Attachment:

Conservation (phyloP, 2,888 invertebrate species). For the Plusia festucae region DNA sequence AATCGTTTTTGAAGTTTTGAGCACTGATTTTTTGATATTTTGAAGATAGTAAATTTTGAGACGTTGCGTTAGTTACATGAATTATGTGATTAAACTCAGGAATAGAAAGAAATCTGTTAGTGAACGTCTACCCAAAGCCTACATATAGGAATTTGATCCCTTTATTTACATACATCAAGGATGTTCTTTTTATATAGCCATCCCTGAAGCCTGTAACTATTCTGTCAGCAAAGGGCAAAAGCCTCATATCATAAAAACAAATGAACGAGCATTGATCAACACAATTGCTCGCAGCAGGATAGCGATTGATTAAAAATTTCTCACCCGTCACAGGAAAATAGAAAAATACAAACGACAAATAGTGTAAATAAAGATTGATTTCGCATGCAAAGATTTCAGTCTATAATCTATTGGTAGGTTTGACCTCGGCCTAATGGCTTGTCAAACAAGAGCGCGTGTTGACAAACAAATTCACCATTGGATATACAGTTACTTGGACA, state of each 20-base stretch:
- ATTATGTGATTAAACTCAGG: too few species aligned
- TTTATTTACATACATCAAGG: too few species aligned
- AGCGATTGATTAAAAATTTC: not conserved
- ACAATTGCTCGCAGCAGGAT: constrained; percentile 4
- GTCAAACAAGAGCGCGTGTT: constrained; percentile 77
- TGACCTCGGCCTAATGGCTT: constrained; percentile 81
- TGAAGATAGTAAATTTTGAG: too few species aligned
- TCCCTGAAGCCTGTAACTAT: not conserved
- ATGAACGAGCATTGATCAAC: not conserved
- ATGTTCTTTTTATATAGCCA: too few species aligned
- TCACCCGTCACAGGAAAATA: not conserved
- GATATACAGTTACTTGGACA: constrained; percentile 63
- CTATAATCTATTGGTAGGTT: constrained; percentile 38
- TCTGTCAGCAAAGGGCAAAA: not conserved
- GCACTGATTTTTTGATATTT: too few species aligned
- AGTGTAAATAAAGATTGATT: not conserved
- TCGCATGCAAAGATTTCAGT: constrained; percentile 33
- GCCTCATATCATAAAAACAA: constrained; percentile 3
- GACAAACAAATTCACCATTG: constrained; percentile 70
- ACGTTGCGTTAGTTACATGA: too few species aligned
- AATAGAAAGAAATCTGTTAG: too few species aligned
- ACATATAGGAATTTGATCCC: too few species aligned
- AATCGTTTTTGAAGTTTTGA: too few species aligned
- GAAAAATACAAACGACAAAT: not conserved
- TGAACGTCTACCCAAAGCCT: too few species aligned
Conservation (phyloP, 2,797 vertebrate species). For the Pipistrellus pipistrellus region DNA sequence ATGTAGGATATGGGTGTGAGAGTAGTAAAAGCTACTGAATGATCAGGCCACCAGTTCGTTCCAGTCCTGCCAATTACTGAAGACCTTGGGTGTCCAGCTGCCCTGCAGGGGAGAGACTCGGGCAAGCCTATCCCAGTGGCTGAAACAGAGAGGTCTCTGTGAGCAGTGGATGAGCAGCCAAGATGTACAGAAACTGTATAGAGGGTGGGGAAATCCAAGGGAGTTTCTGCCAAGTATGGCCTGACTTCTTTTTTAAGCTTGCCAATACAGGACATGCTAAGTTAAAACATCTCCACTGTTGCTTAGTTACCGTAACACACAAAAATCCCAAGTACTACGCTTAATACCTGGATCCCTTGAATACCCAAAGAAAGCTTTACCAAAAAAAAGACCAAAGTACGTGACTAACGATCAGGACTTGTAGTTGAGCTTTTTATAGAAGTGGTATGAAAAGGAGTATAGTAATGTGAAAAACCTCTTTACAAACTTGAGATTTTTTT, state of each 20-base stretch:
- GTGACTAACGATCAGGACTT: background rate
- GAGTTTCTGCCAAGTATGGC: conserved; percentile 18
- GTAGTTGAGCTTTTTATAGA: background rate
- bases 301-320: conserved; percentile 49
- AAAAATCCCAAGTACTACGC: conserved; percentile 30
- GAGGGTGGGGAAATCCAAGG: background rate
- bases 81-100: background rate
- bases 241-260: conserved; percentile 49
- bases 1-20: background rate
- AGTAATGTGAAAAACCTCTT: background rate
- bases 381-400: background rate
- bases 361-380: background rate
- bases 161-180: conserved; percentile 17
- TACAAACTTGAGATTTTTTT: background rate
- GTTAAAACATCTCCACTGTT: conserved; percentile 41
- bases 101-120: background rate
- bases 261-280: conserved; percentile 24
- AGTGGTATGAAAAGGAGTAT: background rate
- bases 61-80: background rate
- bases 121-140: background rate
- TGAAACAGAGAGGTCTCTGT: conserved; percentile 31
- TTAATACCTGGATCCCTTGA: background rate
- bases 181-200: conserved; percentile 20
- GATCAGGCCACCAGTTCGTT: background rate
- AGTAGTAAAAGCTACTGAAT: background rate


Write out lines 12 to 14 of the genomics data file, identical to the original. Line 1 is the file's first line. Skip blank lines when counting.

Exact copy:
- TCACCCGTCACAGGAAAATA: not conserved
- GATATACAGTTACTTGGACA: constrained; percentile 63
- CTATAATCTATTGGTAGGTT: constrained; percentile 38